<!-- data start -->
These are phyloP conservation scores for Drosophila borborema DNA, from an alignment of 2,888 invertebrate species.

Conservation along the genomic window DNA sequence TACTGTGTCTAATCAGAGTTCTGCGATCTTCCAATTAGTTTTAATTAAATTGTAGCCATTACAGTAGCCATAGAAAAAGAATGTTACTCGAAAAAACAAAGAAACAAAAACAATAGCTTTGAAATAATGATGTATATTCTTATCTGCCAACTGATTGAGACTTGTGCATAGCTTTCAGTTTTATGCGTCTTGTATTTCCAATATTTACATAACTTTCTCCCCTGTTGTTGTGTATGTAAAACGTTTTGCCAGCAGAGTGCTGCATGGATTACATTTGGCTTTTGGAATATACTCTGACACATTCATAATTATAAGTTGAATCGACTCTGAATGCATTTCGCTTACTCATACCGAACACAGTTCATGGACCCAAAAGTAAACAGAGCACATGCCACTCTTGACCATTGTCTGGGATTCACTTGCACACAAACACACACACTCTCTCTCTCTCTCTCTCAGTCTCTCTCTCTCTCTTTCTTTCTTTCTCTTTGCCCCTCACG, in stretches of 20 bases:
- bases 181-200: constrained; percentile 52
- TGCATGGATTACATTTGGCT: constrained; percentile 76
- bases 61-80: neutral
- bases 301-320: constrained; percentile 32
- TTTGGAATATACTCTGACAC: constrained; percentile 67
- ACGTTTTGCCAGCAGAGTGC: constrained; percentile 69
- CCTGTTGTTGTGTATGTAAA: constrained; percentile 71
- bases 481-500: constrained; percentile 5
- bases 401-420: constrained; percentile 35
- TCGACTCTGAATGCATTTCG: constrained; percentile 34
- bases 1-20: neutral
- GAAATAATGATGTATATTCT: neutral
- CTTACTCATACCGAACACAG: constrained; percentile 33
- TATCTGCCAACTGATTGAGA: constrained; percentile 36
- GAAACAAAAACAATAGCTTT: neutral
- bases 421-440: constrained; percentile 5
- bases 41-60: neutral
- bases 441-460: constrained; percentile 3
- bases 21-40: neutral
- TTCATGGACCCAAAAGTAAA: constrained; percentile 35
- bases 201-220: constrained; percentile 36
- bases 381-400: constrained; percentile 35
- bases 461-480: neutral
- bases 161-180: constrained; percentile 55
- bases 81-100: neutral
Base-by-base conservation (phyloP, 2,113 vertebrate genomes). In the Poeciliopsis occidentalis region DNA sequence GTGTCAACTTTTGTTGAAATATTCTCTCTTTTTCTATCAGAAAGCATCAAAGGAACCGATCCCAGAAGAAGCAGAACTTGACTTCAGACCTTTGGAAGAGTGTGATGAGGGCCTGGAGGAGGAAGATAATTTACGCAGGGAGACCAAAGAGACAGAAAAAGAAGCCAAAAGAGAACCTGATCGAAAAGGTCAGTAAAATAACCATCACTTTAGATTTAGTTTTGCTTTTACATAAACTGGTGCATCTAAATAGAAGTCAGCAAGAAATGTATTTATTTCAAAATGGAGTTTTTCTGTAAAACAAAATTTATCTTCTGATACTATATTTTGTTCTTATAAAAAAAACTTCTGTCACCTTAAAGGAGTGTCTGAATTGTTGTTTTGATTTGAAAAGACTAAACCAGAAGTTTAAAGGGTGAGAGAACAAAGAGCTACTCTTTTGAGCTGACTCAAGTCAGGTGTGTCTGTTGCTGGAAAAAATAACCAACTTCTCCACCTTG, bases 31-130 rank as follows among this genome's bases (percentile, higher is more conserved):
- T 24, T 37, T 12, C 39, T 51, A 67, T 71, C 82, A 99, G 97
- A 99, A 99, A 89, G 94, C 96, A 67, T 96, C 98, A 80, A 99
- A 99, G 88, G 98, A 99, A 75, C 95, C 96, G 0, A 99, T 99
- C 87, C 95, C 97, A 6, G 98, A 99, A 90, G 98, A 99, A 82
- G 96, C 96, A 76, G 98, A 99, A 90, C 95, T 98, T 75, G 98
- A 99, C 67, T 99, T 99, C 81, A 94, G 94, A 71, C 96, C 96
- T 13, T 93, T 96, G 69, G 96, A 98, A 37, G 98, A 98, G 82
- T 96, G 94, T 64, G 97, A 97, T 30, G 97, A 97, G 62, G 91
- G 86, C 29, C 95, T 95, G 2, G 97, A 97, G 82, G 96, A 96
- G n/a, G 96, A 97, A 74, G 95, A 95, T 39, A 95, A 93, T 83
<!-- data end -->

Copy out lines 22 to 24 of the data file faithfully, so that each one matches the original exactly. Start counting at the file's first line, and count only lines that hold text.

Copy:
- TTCATGGACCCAAAAGTAAA: constrained; percentile 35
- bases 201-220: constrained; percentile 36
- bases 381-400: constrained; percentile 35